Vietnam’s complex VAT system gets a makeover

Tax

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Simplifying one of the most complex value-added tax (VAT) systems is a challenge researchers from Monash University have taken up with relish. And what they have come up with has been published in the prestigious Journal of Asian Economics.

Monash University researchers, Drs James Giesecke and Tran Hoang Nhi from the Centre of Policy Studies, Faculty of Business and Economics have developed a framework for economy-wide modelling of value-added tax (VAT) systems.

“The Vietnamese VAT system is arguably among the most complex in South East Asia. Six countries in this region have a VAT system, but only Vietnam’s VAT system has more than two rates,” Dr James Giesecke said.

“It was important that while looking at ways to simplify the VAT system, the resulting framework had to maintain the government’s tax revenues and its poverty objectives.”

The VAT was introduced in 1999. Initially, it was levied at four different rates of zero, five, 10 and 20 per cent, with many discretionary exemptions. Since then, the government has simplified it further, reducing the number of rates to three (zero, five and 10 per cent), and decreasing the number of discretionary exemptions, however it is still relatively complex.

“It is generally known that the more complex a tax system, the higher the costs to the economy,” Dr Tran said.

“A complex system creates anomalies in production and consumption by distorting relative prices. It also adds to the compliance and enforcement burden. For example, businesses producing both VAT and VAT-exempt goods have to distinguish inputs used to produce VAT goods from those used to produce VAT-exempt goods, because only the VAT paid on the former can be reclaimed from the tax authorities.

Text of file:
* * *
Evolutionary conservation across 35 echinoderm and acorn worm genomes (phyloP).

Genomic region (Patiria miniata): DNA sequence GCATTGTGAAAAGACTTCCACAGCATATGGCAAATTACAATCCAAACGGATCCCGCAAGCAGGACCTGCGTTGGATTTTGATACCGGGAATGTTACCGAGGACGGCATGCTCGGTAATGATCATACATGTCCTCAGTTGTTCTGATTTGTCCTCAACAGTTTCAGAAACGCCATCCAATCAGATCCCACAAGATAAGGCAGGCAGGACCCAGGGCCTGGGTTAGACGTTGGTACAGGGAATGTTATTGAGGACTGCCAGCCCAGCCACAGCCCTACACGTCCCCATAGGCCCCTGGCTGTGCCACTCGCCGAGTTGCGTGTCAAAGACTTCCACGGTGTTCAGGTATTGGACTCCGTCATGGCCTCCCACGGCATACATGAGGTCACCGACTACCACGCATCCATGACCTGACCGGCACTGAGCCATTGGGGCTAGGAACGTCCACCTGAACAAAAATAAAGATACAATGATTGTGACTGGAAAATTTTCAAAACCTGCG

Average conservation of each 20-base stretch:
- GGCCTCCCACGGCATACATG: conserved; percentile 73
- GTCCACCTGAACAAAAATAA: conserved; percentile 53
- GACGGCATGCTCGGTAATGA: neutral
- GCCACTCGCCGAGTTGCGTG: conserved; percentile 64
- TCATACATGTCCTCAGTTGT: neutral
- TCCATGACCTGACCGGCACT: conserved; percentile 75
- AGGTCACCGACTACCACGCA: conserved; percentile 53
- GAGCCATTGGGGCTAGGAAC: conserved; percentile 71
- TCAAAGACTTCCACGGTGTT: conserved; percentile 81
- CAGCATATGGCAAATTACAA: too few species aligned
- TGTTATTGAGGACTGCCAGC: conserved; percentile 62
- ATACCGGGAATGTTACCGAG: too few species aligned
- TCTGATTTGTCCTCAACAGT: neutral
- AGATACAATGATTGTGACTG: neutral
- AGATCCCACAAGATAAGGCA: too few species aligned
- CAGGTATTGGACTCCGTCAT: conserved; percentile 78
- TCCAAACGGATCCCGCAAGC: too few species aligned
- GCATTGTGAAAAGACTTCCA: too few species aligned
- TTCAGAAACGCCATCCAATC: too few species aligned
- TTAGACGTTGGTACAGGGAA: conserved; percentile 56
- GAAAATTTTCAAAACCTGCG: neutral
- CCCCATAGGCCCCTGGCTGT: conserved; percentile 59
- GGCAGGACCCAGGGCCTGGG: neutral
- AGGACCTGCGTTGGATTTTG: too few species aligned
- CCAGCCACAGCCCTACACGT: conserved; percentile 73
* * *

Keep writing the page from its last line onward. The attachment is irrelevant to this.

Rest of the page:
“By using a dynamic comprehensive analytical model of the Vietnamese economy we were able to work out a VAT tax regime that would give the Vietnamese government the same revenue while improving economic efficiency and reducing tax collection costs.”

Drs Giesecke and Tran used their model to investigate a core VAT simplification program in which all discretionary exemptions are removed, and all VAT rates on non-exports equalised at a single revenue-neutral rate - 8.3 per cent. This delivered real consumption gains in the order of 0.25 per cent per annum.

“As rice is the staple food in Vietnam, we also investigated an alternative tax regime that excluded rice from our otherwise general program of VAT simplification. The revenue-neutral uniform tax rate becomes slightly higher, at 8.5 per cent,” Dr Tran said.

“Poorer households wouldn’t be disadvantaged as they would be under our core simulation of comprehensive rate equalisation and exemption removal. The real consumption gains would be only slightly lower at 0.23 per cent per annum.”

By developing the model, Drs Giesecke and Tran now have the perfect tool to further assist in the analysis of other policy issues in Vietnam.